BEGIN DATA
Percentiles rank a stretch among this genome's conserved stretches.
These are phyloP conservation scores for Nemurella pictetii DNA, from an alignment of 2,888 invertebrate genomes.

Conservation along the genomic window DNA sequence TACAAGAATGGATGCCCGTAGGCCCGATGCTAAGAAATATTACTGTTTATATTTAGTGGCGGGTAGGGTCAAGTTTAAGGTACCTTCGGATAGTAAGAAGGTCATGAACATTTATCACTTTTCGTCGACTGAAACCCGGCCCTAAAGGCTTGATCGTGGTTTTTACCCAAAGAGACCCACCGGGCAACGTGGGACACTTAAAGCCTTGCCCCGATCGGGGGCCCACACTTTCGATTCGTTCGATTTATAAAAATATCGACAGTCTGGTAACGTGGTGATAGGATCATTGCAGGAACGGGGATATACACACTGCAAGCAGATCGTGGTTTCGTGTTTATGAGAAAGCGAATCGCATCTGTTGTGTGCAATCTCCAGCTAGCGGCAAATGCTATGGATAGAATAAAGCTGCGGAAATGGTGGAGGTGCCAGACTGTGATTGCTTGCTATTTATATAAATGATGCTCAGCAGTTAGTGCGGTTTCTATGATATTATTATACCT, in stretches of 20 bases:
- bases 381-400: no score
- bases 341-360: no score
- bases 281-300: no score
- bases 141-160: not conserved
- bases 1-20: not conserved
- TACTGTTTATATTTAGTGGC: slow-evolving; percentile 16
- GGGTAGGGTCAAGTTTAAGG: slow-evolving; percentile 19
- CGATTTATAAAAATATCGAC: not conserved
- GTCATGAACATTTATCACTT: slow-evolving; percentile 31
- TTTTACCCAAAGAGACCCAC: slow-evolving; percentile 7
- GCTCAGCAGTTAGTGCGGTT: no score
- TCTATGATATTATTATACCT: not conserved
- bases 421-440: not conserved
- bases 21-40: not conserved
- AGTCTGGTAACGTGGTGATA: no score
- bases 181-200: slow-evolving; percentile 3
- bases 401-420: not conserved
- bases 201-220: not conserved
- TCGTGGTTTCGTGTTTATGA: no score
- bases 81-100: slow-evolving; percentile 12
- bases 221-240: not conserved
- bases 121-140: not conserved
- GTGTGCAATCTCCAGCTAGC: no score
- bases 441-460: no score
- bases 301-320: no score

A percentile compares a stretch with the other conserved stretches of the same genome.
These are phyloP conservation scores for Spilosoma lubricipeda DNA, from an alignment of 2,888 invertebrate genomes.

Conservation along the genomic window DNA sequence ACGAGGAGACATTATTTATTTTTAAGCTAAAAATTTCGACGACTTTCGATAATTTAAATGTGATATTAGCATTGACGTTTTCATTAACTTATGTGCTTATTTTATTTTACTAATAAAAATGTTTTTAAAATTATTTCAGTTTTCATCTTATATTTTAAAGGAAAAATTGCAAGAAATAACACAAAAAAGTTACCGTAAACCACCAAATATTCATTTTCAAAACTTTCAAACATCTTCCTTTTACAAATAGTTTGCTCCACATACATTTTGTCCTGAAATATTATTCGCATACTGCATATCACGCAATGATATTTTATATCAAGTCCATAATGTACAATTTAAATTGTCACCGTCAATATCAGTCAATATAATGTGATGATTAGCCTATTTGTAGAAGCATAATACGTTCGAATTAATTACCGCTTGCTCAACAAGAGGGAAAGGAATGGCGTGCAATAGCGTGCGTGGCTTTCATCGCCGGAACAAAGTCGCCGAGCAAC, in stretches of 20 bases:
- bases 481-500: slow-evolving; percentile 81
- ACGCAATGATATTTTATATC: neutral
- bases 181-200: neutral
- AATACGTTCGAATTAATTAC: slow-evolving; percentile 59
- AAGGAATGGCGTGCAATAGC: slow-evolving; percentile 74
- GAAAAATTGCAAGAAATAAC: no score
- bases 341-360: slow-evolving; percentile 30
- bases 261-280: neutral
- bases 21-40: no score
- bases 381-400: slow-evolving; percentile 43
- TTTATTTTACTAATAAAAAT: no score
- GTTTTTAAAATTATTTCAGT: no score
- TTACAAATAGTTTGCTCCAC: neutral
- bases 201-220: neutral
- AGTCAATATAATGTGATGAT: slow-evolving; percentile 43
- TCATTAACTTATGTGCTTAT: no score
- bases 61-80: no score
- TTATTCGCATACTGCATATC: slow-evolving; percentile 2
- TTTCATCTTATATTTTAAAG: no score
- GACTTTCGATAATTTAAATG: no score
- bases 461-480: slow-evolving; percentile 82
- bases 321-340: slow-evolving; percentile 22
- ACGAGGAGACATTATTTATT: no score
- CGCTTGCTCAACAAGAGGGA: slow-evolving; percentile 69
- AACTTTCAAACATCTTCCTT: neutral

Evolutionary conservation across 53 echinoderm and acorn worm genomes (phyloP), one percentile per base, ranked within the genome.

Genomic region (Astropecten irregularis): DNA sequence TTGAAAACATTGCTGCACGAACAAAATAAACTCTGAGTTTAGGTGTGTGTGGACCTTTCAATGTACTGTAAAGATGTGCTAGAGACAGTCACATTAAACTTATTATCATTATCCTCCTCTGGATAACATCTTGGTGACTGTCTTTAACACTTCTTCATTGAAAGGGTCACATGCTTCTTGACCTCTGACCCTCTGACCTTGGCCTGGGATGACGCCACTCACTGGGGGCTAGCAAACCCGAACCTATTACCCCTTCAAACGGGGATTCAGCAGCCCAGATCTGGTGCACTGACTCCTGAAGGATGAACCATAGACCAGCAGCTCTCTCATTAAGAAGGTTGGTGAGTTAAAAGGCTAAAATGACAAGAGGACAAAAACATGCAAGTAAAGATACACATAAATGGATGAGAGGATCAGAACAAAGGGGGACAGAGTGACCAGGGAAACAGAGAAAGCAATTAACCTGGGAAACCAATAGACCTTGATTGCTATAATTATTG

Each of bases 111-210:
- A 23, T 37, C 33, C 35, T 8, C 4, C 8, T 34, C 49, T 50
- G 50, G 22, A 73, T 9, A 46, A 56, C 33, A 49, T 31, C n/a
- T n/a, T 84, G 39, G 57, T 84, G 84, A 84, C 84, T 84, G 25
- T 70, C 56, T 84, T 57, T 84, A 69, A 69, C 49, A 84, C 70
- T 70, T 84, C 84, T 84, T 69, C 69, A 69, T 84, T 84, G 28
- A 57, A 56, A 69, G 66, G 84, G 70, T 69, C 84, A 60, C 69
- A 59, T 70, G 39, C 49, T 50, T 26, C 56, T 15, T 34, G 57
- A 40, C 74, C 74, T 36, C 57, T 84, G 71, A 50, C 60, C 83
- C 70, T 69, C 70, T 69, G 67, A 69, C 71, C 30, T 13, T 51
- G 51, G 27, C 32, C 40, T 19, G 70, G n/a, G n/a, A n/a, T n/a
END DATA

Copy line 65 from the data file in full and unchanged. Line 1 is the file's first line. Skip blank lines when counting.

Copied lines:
- A 57, A 56, A 69, G 66, G 84, G 70, T 69, C 84, A 60, C 69